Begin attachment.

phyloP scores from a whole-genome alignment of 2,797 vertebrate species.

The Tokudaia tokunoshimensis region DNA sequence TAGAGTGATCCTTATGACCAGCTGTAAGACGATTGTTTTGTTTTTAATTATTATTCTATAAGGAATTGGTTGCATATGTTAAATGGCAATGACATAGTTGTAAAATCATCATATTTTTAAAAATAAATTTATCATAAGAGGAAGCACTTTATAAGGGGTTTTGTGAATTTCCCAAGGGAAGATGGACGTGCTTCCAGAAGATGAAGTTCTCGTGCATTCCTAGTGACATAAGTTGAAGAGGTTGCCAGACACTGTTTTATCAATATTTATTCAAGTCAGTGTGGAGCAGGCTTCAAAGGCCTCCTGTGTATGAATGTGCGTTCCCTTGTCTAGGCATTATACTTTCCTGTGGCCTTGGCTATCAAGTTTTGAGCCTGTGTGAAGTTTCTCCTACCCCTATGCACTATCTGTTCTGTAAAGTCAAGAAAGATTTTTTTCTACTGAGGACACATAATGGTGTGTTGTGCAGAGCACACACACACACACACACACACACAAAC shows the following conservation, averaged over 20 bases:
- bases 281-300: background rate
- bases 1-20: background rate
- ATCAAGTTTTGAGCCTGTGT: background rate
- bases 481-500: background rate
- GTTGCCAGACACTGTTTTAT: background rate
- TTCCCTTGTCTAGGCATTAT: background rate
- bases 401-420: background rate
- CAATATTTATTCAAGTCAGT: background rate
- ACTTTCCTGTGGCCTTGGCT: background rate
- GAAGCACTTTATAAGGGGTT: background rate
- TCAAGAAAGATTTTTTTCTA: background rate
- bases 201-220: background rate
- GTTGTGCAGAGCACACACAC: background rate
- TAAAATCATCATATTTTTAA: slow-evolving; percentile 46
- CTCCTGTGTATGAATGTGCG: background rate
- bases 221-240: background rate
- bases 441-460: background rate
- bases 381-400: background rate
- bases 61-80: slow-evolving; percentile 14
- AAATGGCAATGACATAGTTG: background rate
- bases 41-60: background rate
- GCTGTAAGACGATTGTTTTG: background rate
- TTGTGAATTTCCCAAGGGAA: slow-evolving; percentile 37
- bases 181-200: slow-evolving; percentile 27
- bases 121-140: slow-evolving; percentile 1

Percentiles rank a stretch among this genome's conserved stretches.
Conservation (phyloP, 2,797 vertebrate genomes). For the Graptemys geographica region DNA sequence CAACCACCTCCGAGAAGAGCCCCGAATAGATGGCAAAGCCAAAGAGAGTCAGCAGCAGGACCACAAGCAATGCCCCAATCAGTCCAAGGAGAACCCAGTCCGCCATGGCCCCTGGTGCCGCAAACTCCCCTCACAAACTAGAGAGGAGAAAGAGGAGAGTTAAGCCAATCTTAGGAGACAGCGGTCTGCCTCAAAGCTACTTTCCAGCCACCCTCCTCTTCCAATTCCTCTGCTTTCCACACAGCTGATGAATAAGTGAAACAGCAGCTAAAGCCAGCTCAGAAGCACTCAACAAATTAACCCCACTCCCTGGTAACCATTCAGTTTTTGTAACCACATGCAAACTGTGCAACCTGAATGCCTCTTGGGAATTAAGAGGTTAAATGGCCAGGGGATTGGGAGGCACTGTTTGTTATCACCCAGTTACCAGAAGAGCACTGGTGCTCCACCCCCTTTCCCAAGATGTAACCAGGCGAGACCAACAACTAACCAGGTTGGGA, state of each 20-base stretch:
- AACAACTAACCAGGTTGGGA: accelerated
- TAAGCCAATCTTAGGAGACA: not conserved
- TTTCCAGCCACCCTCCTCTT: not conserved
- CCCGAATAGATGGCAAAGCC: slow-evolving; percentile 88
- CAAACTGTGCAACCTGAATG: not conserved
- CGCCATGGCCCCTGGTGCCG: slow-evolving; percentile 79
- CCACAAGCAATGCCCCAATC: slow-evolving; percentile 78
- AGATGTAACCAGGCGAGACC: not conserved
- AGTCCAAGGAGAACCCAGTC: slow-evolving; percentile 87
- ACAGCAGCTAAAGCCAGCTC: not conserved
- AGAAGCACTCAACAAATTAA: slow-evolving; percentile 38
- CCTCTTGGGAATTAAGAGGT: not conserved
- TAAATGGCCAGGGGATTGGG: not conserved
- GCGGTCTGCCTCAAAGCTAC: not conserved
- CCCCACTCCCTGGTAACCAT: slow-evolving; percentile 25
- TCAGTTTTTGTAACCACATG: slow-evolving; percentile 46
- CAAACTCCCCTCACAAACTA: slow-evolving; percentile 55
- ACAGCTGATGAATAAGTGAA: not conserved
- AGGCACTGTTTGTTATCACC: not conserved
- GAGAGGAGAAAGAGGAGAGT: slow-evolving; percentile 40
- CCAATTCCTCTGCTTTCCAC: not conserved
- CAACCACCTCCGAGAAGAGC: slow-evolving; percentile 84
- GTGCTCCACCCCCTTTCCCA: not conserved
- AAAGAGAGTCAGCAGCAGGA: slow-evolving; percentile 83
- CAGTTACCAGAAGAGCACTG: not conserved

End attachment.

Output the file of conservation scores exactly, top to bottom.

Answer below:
phyloP scores from a whole-genome alignment of 2,797 vertebrate species.

The Tokudaia tokunoshimensis region DNA sequence TAGAGTGATCCTTATGACCAGCTGTAAGACGATTGTTTTGTTTTTAATTATTATTCTATAAGGAATTGGTTGCATATGTTAAATGGCAATGACATAGTTGTAAAATCATCATATTTTTAAAAATAAATTTATCATAAGAGGAAGCACTTTATAAGGGGTTTTGTGAATTTCCCAAGGGAAGATGGACGTGCTTCCAGAAGATGAAGTTCTCGTGCATTCCTAGTGACATAAGTTGAAGAGGTTGCCAGACACTGTTTTATCAATATTTATTCAAGTCAGTGTGGAGCAGGCTTCAAAGGCCTCCTGTGTATGAATGTGCGTTCCCTTGTCTAGGCATTATACTTTCCTGTGGCCTTGGCTATCAAGTTTTGAGCCTGTGTGAAGTTTCTCCTACCCCTATGCACTATCTGTTCTGTAAAGTCAAGAAAGATTTTTTTCTACTGAGGACACATAATGGTGTGTTGTGCAGAGCACACACACACACACACACACACACAAAC shows the following conservation, averaged over 20 bases:
- bases 281-300: background rate
- bases 1-20: background rate
- ATCAAGTTTTGAGCCTGTGT: background rate
- bases 481-500: background rate
- GTTGCCAGACACTGTTTTAT: background rate
- TTCCCTTGTCTAGGCATTAT: background rate
- bases 401-420: background rate
- CAATATTTATTCAAGTCAGT: background rate
- ACTTTCCTGTGGCCTTGGCT: background rate
- GAAGCACTTTATAAGGGGTT: background rate
- TCAAGAAAGATTTTTTTCTA: background rate
- bases 201-220: background rate
- GTTGTGCAGAGCACACACAC: background rate
- TAAAATCATCATATTTTTAA: slow-evolving; percentile 46
- CTCCTGTGTATGAATGTGCG: background rate
- bases 221-240: background rate
- bases 441-460: background rate
- bases 381-400: background rate
- bases 61-80: slow-evolving; percentile 14
- AAATGGCAATGACATAGTTG: background rate
- bases 41-60: background rate
- GCTGTAAGACGATTGTTTTG: background rate
- TTGTGAATTTCCCAAGGGAA: slow-evolving; percentile 37
- bases 181-200: slow-evolving; percentile 27
- bases 121-140: slow-evolving; percentile 1

Percentiles rank a stretch among this genome's conserved stretches.
Conservation (phyloP, 2,797 vertebrate genomes). For the Graptemys geographica region DNA sequence CAACCACCTCCGAGAAGAGCCCCGAATAGATGGCAAAGCCAAAGAGAGTCAGCAGCAGGACCACAAGCAATGCCCCAATCAGTCCAAGGAGAACCCAGTCCGCCATGGCCCCTGGTGCCGCAAACTCCCCTCACAAACTAGAGAGGAGAAAGAGGAGAGTTAAGCCAATCTTAGGAGACAGCGGTCTGCCTCAAAGCTACTTTCCAGCCACCCTCCTCTTCCAATTCCTCTGCTTTCCACACAGCTGATGAATAAGTGAAACAGCAGCTAAAGCCAGCTCAGAAGCACTCAACAAATTAACCCCACTCCCTGGTAACCATTCAGTTTTTGTAACCACATGCAAACTGTGCAACCTGAATGCCTCTTGGGAATTAAGAGGTTAAATGGCCAGGGGATTGGGAGGCACTGTTTGTTATCACCCAGTTACCAGAAGAGCACTGGTGCTCCACCCCCTTTCCCAAGATGTAACCAGGCGAGACCAACAACTAACCAGGTTGGGA, state of each 20-base stretch:
- AACAACTAACCAGGTTGGGA: accelerated
- TAAGCCAATCTTAGGAGACA: not conserved
- TTTCCAGCCACCCTCCTCTT: not conserved
- CCCGAATAGATGGCAAAGCC: slow-evolving; percentile 88
- CAAACTGTGCAACCTGAATG: not conserved
- CGCCATGGCCCCTGGTGCCG: slow-evolving; percentile 79
- CCACAAGCAATGCCCCAATC: slow-evolving; percentile 78
- AGATGTAACCAGGCGAGACC: not conserved
- AGTCCAAGGAGAACCCAGTC: slow-evolving; percentile 87
- ACAGCAGCTAAAGCCAGCTC: not conserved
- AGAAGCACTCAACAAATTAA: slow-evolving; percentile 38
- CCTCTTGGGAATTAAGAGGT: not conserved
- TAAATGGCCAGGGGATTGGG: not conserved
- GCGGTCTGCCTCAAAGCTAC: not conserved
- CCCCACTCCCTGGTAACCAT: slow-evolving; percentile 25
- TCAGTTTTTGTAACCACATG: slow-evolving; percentile 46
- CAAACTCCCCTCACAAACTA: slow-evolving; percentile 55
- ACAGCTGATGAATAAGTGAA: not conserved
- AGGCACTGTTTGTTATCACC: not conserved
- GAGAGGAGAAAGAGGAGAGT: slow-evolving; percentile 40
- CCAATTCCTCTGCTTTCCAC: not conserved
- CAACCACCTCCGAGAAGAGC: slow-evolving; percentile 84
- GTGCTCCACCCCCTTTCCCA: not conserved
- AAAGAGAGTCAGCAGCAGGA: slow-evolving; percentile 83
- CAGTTACCAGAAGAGCACTG: not conserved